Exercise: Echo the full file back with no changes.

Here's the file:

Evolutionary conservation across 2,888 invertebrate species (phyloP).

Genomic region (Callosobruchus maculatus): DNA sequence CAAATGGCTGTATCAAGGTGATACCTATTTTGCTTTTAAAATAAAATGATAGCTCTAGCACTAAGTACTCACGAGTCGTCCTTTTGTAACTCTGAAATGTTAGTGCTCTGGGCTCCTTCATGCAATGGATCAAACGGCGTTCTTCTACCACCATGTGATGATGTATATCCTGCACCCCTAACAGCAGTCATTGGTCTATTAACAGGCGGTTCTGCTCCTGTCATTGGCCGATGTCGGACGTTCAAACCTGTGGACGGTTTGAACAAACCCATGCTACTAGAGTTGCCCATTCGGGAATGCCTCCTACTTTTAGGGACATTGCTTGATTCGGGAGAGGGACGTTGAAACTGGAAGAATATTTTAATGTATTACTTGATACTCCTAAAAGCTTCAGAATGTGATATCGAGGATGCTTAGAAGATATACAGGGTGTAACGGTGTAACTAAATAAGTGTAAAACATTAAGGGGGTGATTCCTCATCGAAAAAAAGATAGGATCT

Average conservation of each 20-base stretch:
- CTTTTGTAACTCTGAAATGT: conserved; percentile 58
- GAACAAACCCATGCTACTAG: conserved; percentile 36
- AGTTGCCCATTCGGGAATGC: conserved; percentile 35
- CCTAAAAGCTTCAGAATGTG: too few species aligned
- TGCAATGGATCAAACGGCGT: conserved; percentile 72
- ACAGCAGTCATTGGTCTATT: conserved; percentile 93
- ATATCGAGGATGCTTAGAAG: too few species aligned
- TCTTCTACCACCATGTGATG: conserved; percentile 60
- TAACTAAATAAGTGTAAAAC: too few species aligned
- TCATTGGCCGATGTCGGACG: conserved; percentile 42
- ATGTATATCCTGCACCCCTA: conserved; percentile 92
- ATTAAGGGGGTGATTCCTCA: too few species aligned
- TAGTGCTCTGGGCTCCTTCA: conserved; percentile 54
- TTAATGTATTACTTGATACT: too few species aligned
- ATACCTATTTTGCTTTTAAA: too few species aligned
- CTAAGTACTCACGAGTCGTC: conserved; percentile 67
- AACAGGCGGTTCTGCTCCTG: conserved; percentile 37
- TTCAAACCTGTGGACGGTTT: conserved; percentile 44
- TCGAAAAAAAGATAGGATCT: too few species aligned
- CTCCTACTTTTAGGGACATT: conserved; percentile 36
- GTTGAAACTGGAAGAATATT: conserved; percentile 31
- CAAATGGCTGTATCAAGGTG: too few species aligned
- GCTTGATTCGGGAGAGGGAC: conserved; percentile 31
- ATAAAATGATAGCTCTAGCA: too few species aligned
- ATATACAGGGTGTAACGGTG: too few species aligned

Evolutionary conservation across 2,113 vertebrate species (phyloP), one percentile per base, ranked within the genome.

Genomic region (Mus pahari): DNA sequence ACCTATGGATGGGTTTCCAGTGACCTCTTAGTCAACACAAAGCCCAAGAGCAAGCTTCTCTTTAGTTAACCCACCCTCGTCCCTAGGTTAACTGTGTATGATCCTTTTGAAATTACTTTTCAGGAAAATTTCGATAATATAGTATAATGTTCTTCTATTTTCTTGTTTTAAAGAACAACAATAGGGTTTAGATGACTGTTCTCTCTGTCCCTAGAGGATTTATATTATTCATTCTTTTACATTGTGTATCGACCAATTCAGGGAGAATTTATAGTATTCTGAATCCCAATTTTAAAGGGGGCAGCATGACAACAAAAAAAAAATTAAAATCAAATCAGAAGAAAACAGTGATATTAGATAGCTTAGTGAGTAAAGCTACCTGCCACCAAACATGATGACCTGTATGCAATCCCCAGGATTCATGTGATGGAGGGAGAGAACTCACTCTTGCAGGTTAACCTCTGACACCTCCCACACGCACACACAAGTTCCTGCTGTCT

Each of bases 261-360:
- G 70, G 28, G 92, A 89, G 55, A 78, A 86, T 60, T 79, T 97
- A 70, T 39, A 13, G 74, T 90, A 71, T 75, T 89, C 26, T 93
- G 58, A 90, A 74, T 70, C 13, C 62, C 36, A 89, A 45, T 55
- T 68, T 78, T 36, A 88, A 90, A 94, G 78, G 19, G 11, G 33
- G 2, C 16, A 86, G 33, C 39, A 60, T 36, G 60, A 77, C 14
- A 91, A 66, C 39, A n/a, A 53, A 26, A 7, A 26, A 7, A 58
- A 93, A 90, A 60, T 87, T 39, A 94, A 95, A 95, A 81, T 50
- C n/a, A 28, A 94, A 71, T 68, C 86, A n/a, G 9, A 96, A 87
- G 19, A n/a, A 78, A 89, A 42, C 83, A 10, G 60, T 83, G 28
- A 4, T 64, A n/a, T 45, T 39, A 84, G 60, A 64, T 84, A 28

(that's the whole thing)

Evolutionary conservation across 2,888 invertebrate species (phyloP).

Genomic region (Callosobruchus maculatus): DNA sequence CAAATGGCTGTATCAAGGTGATACCTATTTTGCTTTTAAAATAAAATGATAGCTCTAGCACTAAGTACTCACGAGTCGTCCTTTTGTAACTCTGAAATGTTAGTGCTCTGGGCTCCTTCATGCAATGGATCAAACGGCGTTCTTCTACCACCATGTGATGATGTATATCCTGCACCCCTAACAGCAGTCATTGGTCTATTAACAGGCGGTTCTGCTCCTGTCATTGGCCGATGTCGGACGTTCAAACCTGTGGACGGTTTGAACAAACCCATGCTACTAGAGTTGCCCATTCGGGAATGCCTCCTACTTTTAGGGACATTGCTTGATTCGGGAGAGGGACGTTGAAACTGGAAGAATATTTTAATGTATTACTTGATACTCCTAAAAGCTTCAGAATGTGATATCGAGGATGCTTAGAAGATATACAGGGTGTAACGGTGTAACTAAATAAGTGTAAAACATTAAGGGGGTGATTCCTCATCGAAAAAAAGATAGGATCT

Average conservation of each 20-base stretch:
- CTTTTGTAACTCTGAAATGT: conserved; percentile 58
- GAACAAACCCATGCTACTAG: conserved; percentile 36
- AGTTGCCCATTCGGGAATGC: conserved; percentile 35
- CCTAAAAGCTTCAGAATGTG: too few species aligned
- TGCAATGGATCAAACGGCGT: conserved; percentile 72
- ACAGCAGTCATTGGTCTATT: conserved; percentile 93
- ATATCGAGGATGCTTAGAAG: too few species aligned
- TCTTCTACCACCATGTGATG: conserved; percentile 60
- TAACTAAATAAGTGTAAAAC: too few species aligned
- TCATTGGCCGATGTCGGACG: conserved; percentile 42
- ATGTATATCCTGCACCCCTA: conserved; percentile 92
- ATTAAGGGGGTGATTCCTCA: too few species aligned
- TAGTGCTCTGGGCTCCTTCA: conserved; percentile 54
- TTAATGTATTACTTGATACT: too few species aligned
- ATACCTATTTTGCTTTTAAA: too few species aligned
- CTAAGTACTCACGAGTCGTC: conserved; percentile 67
- AACAGGCGGTTCTGCTCCTG: conserved; percentile 37
- TTCAAACCTGTGGACGGTTT: conserved; percentile 44
- TCGAAAAAAAGATAGGATCT: too few species aligned
- CTCCTACTTTTAGGGACATT: conserved; percentile 36
- GTTGAAACTGGAAGAATATT: conserved; percentile 31
- CAAATGGCTGTATCAAGGTG: too few species aligned
- GCTTGATTCGGGAGAGGGAC: conserved; percentile 31
- ATAAAATGATAGCTCTAGCA: too few species aligned
- ATATACAGGGTGTAACGGTG: too few species aligned

Evolutionary conservation across 2,113 vertebrate species (phyloP), one percentile per base, ranked within the genome.

Genomic region (Mus pahari): DNA sequence ACCTATGGATGGGTTTCCAGTGACCTCTTAGTCAACACAAAGCCCAAGAGCAAGCTTCTCTTTAGTTAACCCACCCTCGTCCCTAGGTTAACTGTGTATGATCCTTTTGAAATTACTTTTCAGGAAAATTTCGATAATATAGTATAATGTTCTTCTATTTTCTTGTTTTAAAGAACAACAATAGGGTTTAGATGACTGTTCTCTCTGTCCCTAGAGGATTTATATTATTCATTCTTTTACATTGTGTATCGACCAATTCAGGGAGAATTTATAGTATTCTGAATCCCAATTTTAAAGGGGGCAGCATGACAACAAAAAAAAAATTAAAATCAAATCAGAAGAAAACAGTGATATTAGATAGCTTAGTGAGTAAAGCTACCTGCCACCAAACATGATGACCTGTATGCAATCCCCAGGATTCATGTGATGGAGGGAGAGAACTCACTCTTGCAGGTTAACCTCTGACACCTCCCACACGCACACACAAGTTCCTGCTGTCT

Each of bases 261-360:
- G 70, G 28, G 92, A 89, G 55, A 78, A 86, T 60, T 79, T 97
- A 70, T 39, A 13, G 74, T 90, A 71, T 75, T 89, C 26, T 93
- G 58, A 90, A 74, T 70, C 13, C 62, C 36, A 89, A 45, T 55
- T 68, T 78, T 36, A 88, A 90, A 94, G 78, G 19, G 11, G 33
- G 2, C 16, A 86, G 33, C 39, A 60, T 36, G 60, A 77, C 14
- A 91, A 66, C 39, A n/a, A 53, A 26, A 7, A 26, A 7, A 58
- A 93, A 90, A 60, T 87, T 39, A 94, A 95, A 95, A 81, T 50
- C n/a, A 28, A 94, A 71, T 68, C 86, A n/a, G 9, A 96, A 87
- G 19, A n/a, A 78, A 89, A 42, C 83, A 10, G 60, T 83, G 28
- A 4, T 64, A n/a, T 45, T 39, A 84, G 60, A 64, T 84, A 28